The growth of the global economy has changed that landscape, not only because of the easy connection to labor in countries where unions have not taken root, but also because so much work can be farmed out technologically in a variety of ways. I recall reading that a work stoppage within a telephone company (or whatever it would be in today's world) is virtually invisible to the consumer because so much work is accomplished by technology.

The fact that teachers' unions remain strong in the face of losses by all other unions points to the fact that school systems have remained in the industrial era. For the unions to fight to keep them there is pretty likely to be a losing battle. I believe that labor--perhaps led by professional unions--is going to have to take a broader view in order to remain effective in protecting workers from the abuses of capital.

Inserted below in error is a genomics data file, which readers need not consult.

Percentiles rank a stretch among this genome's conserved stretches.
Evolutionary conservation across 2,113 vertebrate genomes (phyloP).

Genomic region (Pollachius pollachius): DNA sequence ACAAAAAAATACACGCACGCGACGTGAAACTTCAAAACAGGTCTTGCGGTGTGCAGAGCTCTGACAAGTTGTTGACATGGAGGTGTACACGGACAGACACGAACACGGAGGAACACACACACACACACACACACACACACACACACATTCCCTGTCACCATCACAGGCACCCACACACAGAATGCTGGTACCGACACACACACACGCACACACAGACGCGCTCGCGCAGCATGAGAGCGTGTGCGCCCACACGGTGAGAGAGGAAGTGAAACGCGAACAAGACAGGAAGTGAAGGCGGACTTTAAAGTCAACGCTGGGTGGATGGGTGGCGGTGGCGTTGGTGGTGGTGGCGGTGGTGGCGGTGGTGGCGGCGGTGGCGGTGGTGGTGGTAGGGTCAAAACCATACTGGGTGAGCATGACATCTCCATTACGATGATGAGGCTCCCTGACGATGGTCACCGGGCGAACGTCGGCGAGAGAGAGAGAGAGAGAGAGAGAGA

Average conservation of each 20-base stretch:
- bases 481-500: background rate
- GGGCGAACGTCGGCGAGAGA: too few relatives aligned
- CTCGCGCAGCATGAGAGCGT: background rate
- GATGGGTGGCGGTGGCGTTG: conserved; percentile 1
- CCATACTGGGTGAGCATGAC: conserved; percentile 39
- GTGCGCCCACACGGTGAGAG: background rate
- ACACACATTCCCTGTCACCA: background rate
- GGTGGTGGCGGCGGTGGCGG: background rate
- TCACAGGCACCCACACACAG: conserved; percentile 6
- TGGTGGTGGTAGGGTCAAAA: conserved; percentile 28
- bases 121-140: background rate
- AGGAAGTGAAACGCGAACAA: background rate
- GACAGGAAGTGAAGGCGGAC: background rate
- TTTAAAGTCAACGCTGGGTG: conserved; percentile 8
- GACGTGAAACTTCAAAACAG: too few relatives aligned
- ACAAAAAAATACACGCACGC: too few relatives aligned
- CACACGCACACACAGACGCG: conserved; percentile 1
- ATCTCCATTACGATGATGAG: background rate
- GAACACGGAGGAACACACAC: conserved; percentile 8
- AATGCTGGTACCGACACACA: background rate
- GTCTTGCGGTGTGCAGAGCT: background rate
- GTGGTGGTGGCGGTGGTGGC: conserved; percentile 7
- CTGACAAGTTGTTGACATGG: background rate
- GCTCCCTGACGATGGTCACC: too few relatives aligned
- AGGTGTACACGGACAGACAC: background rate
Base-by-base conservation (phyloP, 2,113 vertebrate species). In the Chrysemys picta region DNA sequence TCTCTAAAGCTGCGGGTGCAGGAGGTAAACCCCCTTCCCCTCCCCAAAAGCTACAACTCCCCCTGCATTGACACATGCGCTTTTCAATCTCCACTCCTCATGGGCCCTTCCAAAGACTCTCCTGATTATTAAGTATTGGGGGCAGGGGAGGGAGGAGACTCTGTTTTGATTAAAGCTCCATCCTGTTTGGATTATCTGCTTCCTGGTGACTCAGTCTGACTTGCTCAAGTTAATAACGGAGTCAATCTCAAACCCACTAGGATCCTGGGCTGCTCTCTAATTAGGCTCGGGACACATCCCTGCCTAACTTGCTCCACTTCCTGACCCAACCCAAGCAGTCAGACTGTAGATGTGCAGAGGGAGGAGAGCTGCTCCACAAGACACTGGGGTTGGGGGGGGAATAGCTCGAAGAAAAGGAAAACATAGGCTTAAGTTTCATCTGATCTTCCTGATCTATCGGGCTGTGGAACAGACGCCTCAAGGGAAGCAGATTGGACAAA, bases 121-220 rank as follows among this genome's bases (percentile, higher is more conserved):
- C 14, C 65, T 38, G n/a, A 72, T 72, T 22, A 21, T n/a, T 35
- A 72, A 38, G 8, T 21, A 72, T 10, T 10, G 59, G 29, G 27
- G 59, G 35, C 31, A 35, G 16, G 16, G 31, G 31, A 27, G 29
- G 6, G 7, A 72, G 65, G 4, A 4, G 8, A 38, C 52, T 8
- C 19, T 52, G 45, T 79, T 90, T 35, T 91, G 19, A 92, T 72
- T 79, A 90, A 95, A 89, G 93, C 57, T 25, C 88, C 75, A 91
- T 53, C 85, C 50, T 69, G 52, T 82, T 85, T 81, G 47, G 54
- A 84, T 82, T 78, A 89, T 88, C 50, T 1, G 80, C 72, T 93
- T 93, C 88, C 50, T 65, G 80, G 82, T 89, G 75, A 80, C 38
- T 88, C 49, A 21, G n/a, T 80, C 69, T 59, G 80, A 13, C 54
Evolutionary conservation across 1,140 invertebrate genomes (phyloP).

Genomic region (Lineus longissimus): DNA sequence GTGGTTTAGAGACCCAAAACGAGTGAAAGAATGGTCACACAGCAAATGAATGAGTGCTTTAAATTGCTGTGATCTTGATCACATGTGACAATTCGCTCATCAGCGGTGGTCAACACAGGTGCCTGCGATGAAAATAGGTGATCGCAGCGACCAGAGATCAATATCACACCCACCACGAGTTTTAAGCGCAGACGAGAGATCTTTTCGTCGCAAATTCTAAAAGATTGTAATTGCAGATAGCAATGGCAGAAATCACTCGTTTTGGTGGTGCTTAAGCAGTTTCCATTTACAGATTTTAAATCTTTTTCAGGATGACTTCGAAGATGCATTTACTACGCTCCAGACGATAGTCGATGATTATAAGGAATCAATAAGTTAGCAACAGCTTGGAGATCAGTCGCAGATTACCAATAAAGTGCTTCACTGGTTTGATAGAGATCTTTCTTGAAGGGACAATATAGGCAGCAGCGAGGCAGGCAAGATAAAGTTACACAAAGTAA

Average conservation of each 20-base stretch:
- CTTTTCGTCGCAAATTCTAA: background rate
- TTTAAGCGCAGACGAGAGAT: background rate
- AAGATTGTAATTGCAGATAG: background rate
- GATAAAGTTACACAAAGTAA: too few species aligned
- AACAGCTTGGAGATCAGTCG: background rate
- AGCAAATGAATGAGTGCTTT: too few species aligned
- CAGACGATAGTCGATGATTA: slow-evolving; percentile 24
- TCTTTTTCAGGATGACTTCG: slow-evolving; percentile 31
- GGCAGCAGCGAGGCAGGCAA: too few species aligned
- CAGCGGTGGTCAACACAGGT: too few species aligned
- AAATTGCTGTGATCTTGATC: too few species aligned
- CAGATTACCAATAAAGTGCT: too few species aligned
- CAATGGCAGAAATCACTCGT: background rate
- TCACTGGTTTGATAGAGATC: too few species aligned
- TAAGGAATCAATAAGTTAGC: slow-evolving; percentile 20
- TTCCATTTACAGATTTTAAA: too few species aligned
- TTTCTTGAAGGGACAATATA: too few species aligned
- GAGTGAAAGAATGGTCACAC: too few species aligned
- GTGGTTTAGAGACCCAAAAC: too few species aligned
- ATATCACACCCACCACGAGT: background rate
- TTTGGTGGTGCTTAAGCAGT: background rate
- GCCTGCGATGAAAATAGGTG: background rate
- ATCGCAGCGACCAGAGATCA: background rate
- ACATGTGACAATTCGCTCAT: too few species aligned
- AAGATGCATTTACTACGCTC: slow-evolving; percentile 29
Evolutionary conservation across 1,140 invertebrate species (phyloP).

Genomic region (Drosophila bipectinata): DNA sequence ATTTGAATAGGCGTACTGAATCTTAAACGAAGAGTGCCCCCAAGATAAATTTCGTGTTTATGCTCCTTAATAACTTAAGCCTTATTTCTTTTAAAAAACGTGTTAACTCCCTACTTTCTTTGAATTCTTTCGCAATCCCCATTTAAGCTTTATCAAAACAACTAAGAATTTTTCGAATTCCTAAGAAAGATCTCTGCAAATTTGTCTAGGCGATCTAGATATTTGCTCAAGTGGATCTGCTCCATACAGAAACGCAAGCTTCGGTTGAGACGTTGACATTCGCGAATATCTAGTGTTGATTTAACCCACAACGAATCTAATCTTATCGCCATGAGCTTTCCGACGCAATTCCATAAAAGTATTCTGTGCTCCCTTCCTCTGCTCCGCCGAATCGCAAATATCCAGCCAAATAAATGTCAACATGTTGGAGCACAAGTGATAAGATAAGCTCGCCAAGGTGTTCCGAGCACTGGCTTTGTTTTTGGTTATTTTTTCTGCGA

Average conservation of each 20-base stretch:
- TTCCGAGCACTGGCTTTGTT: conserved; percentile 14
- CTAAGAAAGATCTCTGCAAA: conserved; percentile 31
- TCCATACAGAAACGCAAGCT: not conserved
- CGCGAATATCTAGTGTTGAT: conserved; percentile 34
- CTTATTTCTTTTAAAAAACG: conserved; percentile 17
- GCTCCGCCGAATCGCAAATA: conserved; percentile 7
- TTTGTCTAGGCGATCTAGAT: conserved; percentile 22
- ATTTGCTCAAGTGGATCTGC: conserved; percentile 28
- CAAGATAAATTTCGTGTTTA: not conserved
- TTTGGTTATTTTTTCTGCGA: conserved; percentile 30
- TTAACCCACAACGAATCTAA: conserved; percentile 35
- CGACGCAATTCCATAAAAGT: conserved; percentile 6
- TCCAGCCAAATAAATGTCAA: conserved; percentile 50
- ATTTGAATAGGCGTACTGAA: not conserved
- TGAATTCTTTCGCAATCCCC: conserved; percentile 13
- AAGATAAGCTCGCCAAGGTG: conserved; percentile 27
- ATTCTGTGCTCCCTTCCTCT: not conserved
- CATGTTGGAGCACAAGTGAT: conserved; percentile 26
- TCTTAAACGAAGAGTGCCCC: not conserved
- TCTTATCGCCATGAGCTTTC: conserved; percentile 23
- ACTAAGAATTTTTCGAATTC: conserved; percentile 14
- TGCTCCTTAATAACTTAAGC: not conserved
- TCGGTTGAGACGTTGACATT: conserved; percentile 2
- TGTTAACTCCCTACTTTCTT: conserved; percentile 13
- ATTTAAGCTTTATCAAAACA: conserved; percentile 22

And this is where I have concerns with casting school management as "bosses" as Deb did above. I just saw a blurb in my local newspaper travel section about some small town in the coal belt that consists of mansions built by coal company owners. In its heyday the town was one of only a few spots on earth to sell Chanel No 5 (the others were Paris, NY, whatever)--just as a mark of the wealth that was centered there. It's now all bed and breakfasts and museums, but it is also a reminder of an affluent lifestyle that was supported by people who faced danger on a daily basis--and died, and were held in virtual slavery through the tyranny of scrip and the company store, and lived in poverty and squalor (the company housing in a company town), in order to bring coal out of the ground. In many cases the ground it came from didn't even belong to the coal company--only the mineral rights. People fought some incredible battles to wrest power away from these bosses who built and lived in the mansions, and establish basic rights of workers. People starved and died. They were divided by racism injected by bringing in "scab" labor of a different ethnicity.